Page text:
• In 2013, about 15,000 more people admitted to using methamphetamine non-medically in the last month than in 2012.
  • Of the 12.3 million users, about 530,000 of them are thought to be regular users.

Encouragingly—though, overall, the use of methamphetamine is steady or increasing—use among teenagers is showing a decline based on findings from the National Institute on Drug Abuse. They report lifetime use:

  • By 8th graders was 1% in 2014 (down from 1.3% in 2011).
  • By 10th graders was 1.4% in 2014 (down from 2.1% in 2011).
  • By 12th graders was 1.9% in 2014 (down from 2.1% in 2011).

The Methamphetamine Market

As mentioned, the market for methamphetamine is high across various regions of the world. Since the legitimate production of the substance is so low, very little of the amount abused comes from diverted legitimate prescriptions – but from illicit manufacturing instead.

Methamphetamine has been a billion-dollar industry in the US for a number of years including an estimated $13 billion in 2010, down from a high of $23 billion in 2005.

The $13 billion spent annually on methamphetamine equates to a relatively high price per gram. Counterintuitively, the most money was made from the substance when it was the cheapest in 2005. Since then, the drug recovered in price, then dropped to $328 per one quarter of a gram in 2010.

Internet Searches on Methamphetamine

Methamphetamine-related spending follows the same trend as the volume of Internet searches for the drug. Consider the follow trends from Internet search queries for crystal meth:

  • Search interest peaked in May of 2005.
  • Search interest declined until July 2009 but has shown consistency since then.
  • Search trends show that CA, NY, and TX have historically shown the most interest in the drug.
  • Currently, Mississippi and Hawaii have overtaken California with increased Internet activity.

Is Methamphetamine Illegal?

Only people that receive one of the 16,000 yearly prescriptions for methamphetamine can use it legally.

The substance is a schedule II controlled substance, which means the Drug Enforcement Administration imposes restrictions including:

  • Limits on manufacturing.
  • Constraints on how prescriptions can be filled and refilled.
  • Larger consequences for illegal usage, manufacturing and distribution.

Because of its relative ease of production with inexpensive materials, ingredients needed for methamphetamine manufacturing—such as pseudoephedrine, a common ingredient in many cold medicine formulations—were made more difficult to obtain, especially in large quantities. These medicines are no longer available for unmonitored, over-the-counter sale in an attempt to limit availability for methamphetamine production.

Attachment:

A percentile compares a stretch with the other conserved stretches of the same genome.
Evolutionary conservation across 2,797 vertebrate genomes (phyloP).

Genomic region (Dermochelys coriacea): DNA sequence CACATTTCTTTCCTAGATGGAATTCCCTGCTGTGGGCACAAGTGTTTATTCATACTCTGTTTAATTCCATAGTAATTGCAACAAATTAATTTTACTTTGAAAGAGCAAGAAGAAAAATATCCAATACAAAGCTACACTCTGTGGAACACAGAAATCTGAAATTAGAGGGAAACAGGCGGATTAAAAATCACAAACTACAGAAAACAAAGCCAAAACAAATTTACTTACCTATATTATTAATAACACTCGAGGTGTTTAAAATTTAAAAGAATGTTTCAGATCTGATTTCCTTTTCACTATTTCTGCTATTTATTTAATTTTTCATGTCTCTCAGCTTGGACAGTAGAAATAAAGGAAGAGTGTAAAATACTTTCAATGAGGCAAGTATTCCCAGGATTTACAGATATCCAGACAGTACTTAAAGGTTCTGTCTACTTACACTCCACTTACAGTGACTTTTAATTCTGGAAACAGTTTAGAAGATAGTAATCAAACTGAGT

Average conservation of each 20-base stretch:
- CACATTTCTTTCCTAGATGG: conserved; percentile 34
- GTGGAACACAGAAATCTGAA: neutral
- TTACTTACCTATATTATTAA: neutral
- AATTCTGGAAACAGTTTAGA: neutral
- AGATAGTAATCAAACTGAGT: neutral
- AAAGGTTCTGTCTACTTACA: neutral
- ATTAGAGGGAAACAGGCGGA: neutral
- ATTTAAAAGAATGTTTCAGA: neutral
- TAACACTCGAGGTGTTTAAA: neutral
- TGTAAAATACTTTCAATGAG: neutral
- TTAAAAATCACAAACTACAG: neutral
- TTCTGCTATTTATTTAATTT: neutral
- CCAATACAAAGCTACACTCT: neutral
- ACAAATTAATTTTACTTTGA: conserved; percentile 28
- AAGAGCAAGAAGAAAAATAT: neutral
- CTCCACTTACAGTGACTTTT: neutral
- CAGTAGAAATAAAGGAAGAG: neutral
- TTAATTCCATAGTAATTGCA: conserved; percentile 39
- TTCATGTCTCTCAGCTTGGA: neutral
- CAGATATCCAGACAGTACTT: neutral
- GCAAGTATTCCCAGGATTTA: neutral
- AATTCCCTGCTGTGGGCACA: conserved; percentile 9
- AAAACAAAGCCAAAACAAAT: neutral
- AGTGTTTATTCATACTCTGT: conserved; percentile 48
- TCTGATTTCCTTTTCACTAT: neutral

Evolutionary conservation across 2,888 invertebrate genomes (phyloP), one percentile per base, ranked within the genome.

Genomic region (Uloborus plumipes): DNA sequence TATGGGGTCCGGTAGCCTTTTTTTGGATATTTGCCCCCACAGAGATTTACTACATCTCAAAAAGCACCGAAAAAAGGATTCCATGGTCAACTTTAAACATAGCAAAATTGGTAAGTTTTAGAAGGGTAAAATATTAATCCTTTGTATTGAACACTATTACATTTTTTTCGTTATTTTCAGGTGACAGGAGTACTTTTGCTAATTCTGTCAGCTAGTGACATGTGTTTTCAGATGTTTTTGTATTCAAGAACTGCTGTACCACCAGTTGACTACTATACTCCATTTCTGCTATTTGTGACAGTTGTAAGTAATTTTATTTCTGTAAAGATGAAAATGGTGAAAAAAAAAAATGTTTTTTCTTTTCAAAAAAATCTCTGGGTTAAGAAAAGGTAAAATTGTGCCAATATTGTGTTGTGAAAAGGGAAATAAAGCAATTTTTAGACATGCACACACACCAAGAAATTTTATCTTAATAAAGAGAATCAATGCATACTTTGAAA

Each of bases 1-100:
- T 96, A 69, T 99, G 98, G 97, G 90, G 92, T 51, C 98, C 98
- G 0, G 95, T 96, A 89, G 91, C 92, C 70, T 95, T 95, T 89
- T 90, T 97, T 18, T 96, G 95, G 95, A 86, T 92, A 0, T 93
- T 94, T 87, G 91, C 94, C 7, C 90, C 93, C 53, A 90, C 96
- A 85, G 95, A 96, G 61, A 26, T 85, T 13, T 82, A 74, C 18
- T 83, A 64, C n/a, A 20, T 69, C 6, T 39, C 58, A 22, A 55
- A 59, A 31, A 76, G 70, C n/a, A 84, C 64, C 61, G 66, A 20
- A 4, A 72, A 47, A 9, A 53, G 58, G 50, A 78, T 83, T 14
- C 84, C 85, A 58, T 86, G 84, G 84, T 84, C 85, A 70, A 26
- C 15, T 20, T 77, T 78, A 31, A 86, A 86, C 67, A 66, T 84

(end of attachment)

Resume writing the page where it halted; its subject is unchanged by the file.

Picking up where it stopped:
Because of the drug’s legal status, authorities are active in tracking and seizing large quantities of it. Refer to the graphs for more information about seizures in the US (above) and around the world (below).

Legal Penalties of Using Methamphetamine

Illicit methamphetamine activity can carry strict legal consequences. Note the following:

  • Methamphetamine is classified by the DEA as a Schedule II drug.
  • Repeated trafficking of a Schedule II drug such as methamphetamine—even fewer than 50 grams—can carry a life sentence.
  • State penalties for possession of Schedule II drugs can include prison sentences of up to 15 years.
  • The effects of methamphetamine can cause impaired driving and lead to DUI charges.

How Dangerous Is Methamphetamine?

Directly and indirectly, methamphetamine is a dangerous substance and carries physical, psychological and social risks.

Physical Risks

Meth abuse can lead to many physical health issues, including:

  • High heart rate.
  • High blood pressure.
  • Weight loss.
  • Skin picking.
  • Skin infection or abscess (esp. if used intravenously).
  • Elevated body temperature.
  • Poor dental health known as “meth mouth.”
  • Convulsions.
  • Stroke.
  • Death.

Psychological Risks

Meth use can lead to many mental health issues, including:

  • Paranoia.
  • Anxiety.
  • Depression.
  • Confusion.
  • Delusions.
  • Hallucinations.

These effects can be difficult to reverse.

Social and Environmental Risks

The highly addictive nature of methamphetamine can lead to financial and relationship dangers since an addict can become hyperfocused on their next high, neglecting responsibilities like their job, children, and housing.

The production of methamphetamine creates large amounts of poisonous and toxic by-products that can pollute food, air, and objects in surrounds. People that never used methamphetamine can be killed from exposure.

The Drug Enforcement Administration paints a picture of the associated risks through the following statistics:

  • Over 100,000 emergency department visits related to methamphetamine.
  • More than 3,200 poisoning exposures have been reported to poison control due to methamphetamine.
  • At its peak in 2005, methamphetamine was responsible for almost 4,500 deaths in the US alone. 

The dangers of methamphetamine are not outweighed by the limited therapeutic benefits. This substance is cause for concern in the US and around the world.

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Amanda Lautieri is a Senior Web Content Editor at American Addiction Centers and an addiction content expert for DrugAbuse.com. She holds a bachelor's degree and has reviewed thousands of medical articles on substance abuse and addiction.